Nomkin reminded Maricopa County Superior Court Judge Connie Contes that the Attorney General Office -- then actually defending the regents -- argued that such questions are beyond the reach of courts, with the language "not susceptible to judicially discoverable and manageable standards for resolution.'' The Supreme Court agreed, tossing out the claim.

"The only thing that's changed since Kromko is that the attorney general has switched positions and is now suing his client,'' Nomkin said.

Assistant Attorney General Beau Roysden does not deny that ruling. In fact, he essentially is conceding that there is no right to challenge the specific tuition figures now exceed $10,000 a year for Arizona residents.

But Roysden said what his boss is contesting is the policy of how the board got to those numbers.

He contends that the plain language of the Arizona Constitution requires the board to set tuition based solely on how much it actually costs to provide instruction. Roysden said the board instead considers eight factors, ranging from how much other state universities charge to the availability of student loans and other aid.

"Out of eight factors, none of them are how much does it actually cost to instruct a student,'' he said.

Hanging in the balance is the claim by Brnovich that board members have "dramatically and unconstitutionally'' increased the cost of going to one of the state's three universities by anywhere from 315 percent to 370 percent since the 2002 school year. On an annualized basis, he said, that computes out to 14.1 percent, "the third fastest rate of growth among all 50 states.''

Brnovich has not disputed that some of that is likely due to lawmakers sharply decreasing the dollars supplied for higher education. Legislative budget analysts have found that since 2008 state aid went from $9,648 per student to $4,098, even before the effects of inflation are considered.

But Brnovich contends all of that is legally irrelevant. He said the only thing that matters is that the tuition be linked to the actual cost of instruction.

"The purpose of the attorney general's suit is to stop and recover the illegal payment of public monies, (and) make tuition more affordable for all Arizonans,'' Roysden told Contes, saying that . And he told the judge the issue extends beyond the cost of tuition for full-time students.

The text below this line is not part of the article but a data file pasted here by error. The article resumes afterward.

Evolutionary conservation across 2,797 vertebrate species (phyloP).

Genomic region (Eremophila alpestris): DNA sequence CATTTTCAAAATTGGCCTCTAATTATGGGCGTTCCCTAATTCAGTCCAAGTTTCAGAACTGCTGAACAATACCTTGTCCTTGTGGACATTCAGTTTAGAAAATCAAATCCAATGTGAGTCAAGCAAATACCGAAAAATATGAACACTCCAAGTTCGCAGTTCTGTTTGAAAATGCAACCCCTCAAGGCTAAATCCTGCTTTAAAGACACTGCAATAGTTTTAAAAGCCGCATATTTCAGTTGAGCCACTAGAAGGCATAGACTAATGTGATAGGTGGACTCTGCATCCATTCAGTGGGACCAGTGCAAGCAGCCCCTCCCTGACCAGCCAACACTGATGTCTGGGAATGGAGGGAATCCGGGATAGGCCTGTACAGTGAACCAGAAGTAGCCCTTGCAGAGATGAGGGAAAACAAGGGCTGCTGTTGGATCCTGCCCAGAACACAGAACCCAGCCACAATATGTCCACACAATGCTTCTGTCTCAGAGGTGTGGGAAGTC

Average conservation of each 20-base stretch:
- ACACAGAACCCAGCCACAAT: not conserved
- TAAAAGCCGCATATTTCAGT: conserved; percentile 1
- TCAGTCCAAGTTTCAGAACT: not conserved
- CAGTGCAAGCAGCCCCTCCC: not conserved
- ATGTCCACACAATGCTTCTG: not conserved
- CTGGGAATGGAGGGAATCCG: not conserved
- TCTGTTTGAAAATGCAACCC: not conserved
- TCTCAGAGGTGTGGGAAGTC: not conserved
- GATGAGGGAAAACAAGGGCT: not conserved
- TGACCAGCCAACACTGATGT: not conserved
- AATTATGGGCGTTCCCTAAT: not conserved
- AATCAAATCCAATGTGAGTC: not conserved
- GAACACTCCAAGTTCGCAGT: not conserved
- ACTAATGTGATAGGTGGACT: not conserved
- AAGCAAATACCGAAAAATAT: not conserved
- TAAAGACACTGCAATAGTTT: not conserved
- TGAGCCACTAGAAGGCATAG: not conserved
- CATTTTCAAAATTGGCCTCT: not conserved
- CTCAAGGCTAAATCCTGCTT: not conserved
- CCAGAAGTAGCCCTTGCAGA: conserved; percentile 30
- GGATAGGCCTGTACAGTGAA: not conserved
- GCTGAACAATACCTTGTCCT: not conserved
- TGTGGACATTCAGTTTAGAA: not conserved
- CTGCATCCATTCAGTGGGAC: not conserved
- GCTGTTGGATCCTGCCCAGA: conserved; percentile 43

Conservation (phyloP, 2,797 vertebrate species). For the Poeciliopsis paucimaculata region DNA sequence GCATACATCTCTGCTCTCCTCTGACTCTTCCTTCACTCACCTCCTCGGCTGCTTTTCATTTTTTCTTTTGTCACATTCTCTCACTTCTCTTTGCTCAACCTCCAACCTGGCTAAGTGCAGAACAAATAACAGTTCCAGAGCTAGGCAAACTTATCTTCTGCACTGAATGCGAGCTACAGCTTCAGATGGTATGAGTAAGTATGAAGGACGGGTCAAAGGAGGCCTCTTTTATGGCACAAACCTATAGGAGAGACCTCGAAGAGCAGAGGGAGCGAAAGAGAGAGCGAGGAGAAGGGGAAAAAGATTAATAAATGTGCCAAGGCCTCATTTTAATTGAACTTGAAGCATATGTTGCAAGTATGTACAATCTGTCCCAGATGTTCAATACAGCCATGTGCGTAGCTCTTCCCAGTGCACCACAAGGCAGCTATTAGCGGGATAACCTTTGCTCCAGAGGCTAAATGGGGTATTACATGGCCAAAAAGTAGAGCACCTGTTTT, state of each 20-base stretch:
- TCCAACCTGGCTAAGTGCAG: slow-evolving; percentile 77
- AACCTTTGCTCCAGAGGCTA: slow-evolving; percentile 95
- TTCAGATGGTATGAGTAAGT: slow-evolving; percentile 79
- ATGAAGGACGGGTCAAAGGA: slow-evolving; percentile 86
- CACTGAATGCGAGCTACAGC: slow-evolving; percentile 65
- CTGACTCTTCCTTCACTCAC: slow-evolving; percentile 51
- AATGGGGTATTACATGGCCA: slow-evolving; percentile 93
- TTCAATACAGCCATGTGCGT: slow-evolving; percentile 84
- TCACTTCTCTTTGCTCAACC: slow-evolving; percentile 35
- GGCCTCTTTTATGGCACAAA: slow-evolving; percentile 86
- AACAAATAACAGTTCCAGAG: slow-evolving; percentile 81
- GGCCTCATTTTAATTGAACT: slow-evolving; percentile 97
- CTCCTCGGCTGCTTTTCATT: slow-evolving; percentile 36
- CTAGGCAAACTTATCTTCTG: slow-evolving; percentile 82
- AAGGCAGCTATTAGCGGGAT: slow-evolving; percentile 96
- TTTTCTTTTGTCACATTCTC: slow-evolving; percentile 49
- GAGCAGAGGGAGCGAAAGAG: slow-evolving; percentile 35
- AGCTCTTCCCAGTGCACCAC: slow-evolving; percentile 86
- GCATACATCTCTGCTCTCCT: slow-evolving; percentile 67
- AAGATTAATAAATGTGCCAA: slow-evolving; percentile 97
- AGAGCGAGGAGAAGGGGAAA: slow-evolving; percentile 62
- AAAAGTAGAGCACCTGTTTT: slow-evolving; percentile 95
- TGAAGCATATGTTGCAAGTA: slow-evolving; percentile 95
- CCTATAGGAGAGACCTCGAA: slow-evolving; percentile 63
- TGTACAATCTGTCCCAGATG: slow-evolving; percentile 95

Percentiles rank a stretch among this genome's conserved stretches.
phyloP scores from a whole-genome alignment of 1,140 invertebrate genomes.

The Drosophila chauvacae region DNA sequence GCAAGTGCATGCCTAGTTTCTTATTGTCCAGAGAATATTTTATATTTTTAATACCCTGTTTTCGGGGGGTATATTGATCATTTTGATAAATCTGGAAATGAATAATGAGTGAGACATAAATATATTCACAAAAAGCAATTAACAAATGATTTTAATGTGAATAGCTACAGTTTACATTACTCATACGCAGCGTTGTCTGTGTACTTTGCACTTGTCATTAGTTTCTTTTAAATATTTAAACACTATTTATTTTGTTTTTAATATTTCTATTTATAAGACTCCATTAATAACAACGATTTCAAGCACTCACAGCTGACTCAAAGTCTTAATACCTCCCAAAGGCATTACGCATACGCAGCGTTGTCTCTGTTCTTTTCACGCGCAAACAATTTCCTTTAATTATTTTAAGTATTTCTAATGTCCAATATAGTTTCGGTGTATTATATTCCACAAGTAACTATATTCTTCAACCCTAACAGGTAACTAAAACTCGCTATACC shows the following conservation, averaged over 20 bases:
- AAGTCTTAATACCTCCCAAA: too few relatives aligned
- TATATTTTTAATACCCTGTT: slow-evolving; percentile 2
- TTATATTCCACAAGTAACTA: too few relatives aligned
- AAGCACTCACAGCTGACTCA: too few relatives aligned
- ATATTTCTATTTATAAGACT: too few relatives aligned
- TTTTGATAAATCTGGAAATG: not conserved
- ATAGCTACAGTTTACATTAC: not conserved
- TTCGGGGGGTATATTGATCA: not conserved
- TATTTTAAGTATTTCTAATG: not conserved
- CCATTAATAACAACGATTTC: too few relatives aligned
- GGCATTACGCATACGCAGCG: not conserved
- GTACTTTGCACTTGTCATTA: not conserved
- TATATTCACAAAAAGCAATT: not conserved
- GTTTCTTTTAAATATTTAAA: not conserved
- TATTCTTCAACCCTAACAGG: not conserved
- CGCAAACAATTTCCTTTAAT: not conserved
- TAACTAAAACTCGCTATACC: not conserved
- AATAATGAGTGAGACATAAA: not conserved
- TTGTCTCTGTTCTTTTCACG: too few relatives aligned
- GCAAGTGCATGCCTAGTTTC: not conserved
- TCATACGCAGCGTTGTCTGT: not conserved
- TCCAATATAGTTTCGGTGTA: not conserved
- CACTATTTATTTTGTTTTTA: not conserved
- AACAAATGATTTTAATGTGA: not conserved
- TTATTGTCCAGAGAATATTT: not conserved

He said Arizona residents who want to attend college on a part-time basis are paying more on a per-class basis than those who go full time and that in-state students in some cases pay the same tuition for online courses as those who do not live here.

"And ABOR is charging mandatory fees for things like health, athletics and recreation, even if a student just wants to attend class and receive instruction towards his or her degree,'' Roysden said.

Nomkin said none of that matters.

He said the Supreme Court, in the Kromko case, essentially said that if people are unhappy with how the board is setting tuition they have a remedy: Take their case directly to lawmakers, as it was the Legislature that gave the regents the authority in the first place -- and who always have the power to take it away and set tuition themselves.

Only part of the lawsuit is over that question of how tuition is set.

Roysden also told Contes the regents are acting illegally in allowing "dreamers'' who are Arizona residents to attend the state's three universities paying the same tuition as other in-state students.

That is based on a 2006 voter-approved law that says state dollars cannot be used for tuition waivers or assistance who is "without lawful immigration status.'' Brnovich contends that while the Deferred Action for Childhood Arrivals program allows people who arrived in this country illegally as children to remain, they still are here contrary to federal immigration laws.

Roysden contends the only way to determine if the tuition for dreamers is being subsidized is to ascertain what it actually costs to teach students. And that, he told Contes, also opens the legal door for the attorney general to ascertain the actual cost of instruction as well as challenge that as not being constitutional.

Whatever Contes decides is unlikely to be the end of the dispute.

If she agrees with Brnovich, that sets the stage for a trial on whether the regents are complying with the Arizona Constitution. But Brnovich is virtually certain to appeal if she sides with the regents and dismisses the case.

The judge gave no indication when she will rule.

Howard Fischer/Capitol Media Services